By Mento 2 Comments
25/05/12 - Game #22
The source: Winter 2010's Indie Brain Pack, same as Zen Bound 2 and Puzzle Bots.
The pre-amble: Spelunker your way through this procedurally generated game as the titular Tomb Raider Diamond Dan, being mindful of Pitfalls in a frenzied dash for buried treasure like some kind of Manic Miner. Ignore your grumpy archaeologist uncle's Boulderdash, grab the map at the bottom of the screen to unlock the heretofore Uncharted next level and make your way out of the crumbling ruins before it gets too (Rick) Dangerous!
The playthrough: If the pre-amble wasn't clear, I've seen plenty of games that have co-opted the fedorable exploits of one Dr Jones Jr for their own purposes. However, few are as trainwrecky as this exceptionally execrable excavational Steam executable (try saying that five times fast if you're Will Smith). The procedurally generated stuff simply means that every level looks like the same jumbled mess of moving blocks, traps and treasure each time, creating levels that feel about as satisfying to solve as a 12-piece jigsaw, regardless of how cute the resulting photo of a kitten in a big sock might be. That's not to say they're too easy, but that with no level design directing each stage it just feels utterly pointless. I don't want to rail against procedurally generated content either, because I think it's a really neat concept that game developers have yet to fully exploit, but it's one of those "there's a time and a place" things. When you're making a frantic puzzle platformer like this, the players should really want some properly designed levels to think their way through. It's why I wasn't too dazzled with Spelunky either, despite its Indie pedigree.
The most egregious issue, beyond forcing me to perpetuate the over-usage of the word "egregious" in yet another video game review, is how jerky and unresponsive the controls are. This might once again be the fault of a lack of technological prowess in my corner, but given how primitive the game looks I can't really imagine my PC would have a huge amount of trouble with it. I was reliably informed by the game that tapping the space bar will make you jump and a second tap for a double jump, that ol' gravity- and logic-defying favorite, yet it was rare that the game responded to a second tap in time for it to be of any use. The movement was a bit too slippery also for a game that requires you carefully rearrange the topography of a dungeon to proceed, which tends to require you stand in precise spots to push or pull the blocks. It ought to follow a discrete approach - where tapping a direction once would you move you a set distance into the next space, similar to how Toki Tori handles its accuracy-demanding puzzles. When you're getting shown up in the precision stakes by Tweety Pie's obese cousin, something is clearly not right.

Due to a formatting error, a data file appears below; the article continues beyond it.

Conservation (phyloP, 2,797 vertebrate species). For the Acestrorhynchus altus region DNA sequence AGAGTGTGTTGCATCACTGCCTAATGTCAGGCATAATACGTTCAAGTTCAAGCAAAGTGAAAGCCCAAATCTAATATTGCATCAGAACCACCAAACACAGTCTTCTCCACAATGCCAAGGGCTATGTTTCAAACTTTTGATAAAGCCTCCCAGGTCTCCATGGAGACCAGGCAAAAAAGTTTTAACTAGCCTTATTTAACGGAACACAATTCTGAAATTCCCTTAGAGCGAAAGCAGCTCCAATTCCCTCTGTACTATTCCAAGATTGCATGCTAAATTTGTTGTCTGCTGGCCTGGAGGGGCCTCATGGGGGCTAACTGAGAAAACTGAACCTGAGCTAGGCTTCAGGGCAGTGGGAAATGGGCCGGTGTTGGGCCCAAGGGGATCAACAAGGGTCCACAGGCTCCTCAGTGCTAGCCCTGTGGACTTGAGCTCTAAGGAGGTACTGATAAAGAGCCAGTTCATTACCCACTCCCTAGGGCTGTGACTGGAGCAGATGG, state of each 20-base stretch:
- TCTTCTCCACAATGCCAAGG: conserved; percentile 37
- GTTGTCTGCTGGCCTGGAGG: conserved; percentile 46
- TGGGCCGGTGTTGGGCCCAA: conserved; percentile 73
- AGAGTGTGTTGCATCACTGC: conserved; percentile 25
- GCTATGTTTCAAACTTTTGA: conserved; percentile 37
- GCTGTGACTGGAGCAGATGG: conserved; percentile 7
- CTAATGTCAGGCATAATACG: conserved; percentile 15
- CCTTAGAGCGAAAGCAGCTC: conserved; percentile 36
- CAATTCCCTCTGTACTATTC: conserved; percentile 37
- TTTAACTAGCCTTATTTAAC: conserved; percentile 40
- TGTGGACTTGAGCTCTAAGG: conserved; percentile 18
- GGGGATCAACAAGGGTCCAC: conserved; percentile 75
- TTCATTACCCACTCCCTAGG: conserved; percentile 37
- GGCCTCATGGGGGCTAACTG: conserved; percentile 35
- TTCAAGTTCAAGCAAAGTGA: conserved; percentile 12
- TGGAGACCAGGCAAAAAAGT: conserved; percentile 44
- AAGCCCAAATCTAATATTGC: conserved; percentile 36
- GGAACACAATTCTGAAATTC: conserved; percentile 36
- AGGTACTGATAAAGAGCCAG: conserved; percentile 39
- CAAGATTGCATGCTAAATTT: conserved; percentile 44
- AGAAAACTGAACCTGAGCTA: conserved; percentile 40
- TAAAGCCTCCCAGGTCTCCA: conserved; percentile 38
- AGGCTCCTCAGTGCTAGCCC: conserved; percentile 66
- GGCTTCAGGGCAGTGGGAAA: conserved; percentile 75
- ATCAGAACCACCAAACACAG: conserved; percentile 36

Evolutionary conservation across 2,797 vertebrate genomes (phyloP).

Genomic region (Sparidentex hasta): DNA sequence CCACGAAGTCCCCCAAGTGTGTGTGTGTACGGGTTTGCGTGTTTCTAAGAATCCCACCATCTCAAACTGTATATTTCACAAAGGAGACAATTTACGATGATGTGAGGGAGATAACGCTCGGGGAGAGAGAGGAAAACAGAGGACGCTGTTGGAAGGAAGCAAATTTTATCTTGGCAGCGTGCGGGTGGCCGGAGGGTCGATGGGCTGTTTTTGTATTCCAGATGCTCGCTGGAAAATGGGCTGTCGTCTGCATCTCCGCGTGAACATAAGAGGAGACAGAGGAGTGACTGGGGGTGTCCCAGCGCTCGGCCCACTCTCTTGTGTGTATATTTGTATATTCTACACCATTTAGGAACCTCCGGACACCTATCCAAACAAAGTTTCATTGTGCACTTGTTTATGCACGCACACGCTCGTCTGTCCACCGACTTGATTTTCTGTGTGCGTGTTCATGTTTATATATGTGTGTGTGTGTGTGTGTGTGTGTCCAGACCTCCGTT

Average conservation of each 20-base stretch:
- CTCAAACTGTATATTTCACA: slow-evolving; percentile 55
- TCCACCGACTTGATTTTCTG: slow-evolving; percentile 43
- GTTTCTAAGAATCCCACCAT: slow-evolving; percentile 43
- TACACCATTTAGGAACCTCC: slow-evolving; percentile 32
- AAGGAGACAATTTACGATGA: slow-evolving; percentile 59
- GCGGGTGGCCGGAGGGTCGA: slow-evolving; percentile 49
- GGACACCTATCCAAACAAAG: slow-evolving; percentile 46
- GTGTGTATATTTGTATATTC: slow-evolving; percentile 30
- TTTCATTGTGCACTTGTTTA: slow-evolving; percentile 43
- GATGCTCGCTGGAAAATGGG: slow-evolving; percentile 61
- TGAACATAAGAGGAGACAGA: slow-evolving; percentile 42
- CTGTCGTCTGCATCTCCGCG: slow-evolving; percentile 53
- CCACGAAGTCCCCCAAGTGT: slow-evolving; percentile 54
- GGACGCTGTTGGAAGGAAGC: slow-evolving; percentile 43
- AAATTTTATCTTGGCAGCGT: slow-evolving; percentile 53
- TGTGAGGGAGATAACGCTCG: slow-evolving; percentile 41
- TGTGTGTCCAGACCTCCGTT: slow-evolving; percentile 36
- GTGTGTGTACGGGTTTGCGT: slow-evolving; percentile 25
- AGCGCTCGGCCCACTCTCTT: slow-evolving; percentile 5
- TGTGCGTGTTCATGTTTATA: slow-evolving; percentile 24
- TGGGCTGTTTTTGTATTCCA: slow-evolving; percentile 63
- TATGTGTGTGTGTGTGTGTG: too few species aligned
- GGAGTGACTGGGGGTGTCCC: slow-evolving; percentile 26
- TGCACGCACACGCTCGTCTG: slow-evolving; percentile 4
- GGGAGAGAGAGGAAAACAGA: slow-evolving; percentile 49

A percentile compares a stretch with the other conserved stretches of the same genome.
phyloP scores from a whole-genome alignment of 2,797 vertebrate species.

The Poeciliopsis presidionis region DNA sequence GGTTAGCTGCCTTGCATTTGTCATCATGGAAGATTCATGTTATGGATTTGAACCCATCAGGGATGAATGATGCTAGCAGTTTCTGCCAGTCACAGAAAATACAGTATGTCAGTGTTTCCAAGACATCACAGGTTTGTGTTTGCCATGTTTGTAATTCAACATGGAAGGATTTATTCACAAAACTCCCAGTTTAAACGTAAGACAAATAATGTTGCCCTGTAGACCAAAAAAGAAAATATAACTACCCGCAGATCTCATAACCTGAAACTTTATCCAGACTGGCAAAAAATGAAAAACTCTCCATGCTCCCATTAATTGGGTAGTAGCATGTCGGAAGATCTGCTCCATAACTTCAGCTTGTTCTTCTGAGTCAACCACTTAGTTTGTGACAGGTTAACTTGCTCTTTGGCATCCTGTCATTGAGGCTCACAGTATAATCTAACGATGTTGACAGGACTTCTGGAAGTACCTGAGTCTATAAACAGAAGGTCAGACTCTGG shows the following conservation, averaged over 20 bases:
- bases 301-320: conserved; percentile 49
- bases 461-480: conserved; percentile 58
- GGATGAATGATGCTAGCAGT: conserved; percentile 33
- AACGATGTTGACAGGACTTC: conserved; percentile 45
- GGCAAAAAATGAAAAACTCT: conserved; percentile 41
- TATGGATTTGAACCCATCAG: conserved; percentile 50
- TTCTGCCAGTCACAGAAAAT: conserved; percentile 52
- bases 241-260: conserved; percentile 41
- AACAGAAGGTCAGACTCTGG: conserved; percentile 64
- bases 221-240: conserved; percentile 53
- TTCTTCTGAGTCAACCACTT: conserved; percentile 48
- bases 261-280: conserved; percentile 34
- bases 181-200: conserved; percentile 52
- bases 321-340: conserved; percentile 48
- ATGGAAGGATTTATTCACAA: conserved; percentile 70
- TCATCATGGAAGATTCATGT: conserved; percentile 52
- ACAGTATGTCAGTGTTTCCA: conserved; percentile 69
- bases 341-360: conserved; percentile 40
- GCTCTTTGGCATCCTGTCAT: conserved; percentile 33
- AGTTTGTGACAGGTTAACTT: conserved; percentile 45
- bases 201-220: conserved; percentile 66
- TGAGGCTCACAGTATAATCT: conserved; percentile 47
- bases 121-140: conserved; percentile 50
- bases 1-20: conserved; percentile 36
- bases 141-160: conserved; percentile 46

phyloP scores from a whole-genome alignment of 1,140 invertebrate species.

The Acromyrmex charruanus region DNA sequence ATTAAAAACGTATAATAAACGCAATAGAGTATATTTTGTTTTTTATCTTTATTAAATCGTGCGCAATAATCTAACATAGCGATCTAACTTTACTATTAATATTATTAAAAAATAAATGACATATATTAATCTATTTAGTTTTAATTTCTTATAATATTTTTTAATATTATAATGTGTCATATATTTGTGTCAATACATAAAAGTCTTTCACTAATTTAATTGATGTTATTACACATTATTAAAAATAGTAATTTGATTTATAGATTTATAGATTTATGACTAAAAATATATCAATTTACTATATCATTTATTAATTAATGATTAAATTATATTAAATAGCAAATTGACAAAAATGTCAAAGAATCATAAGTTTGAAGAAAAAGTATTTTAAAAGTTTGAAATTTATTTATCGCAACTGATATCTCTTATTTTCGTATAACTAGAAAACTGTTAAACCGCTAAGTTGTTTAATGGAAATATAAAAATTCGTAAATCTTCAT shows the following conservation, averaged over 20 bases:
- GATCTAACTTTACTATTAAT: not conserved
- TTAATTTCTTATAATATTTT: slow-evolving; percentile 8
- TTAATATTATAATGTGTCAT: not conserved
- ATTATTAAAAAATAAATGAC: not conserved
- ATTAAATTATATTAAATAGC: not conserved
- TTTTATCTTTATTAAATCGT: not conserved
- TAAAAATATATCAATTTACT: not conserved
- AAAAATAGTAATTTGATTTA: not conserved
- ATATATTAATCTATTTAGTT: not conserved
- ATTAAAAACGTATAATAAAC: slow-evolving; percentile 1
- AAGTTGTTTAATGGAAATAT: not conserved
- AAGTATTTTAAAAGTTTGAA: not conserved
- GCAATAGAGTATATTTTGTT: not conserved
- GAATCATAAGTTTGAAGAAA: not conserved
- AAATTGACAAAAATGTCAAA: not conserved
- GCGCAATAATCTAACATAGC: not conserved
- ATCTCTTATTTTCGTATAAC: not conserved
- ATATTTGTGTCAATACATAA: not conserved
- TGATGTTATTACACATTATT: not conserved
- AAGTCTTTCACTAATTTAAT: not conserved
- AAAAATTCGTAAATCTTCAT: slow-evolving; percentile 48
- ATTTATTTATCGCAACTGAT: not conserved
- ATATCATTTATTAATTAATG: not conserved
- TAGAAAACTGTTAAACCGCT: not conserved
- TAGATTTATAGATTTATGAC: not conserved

Overall, I wasn't enamoured with this game. Less Diamond Dan than Zirconia Zack, if you ask me. Quartz Quincy on a fair day perhaps. I should just stop now before I give them any more ideas for sequels.
The verdict: God, no.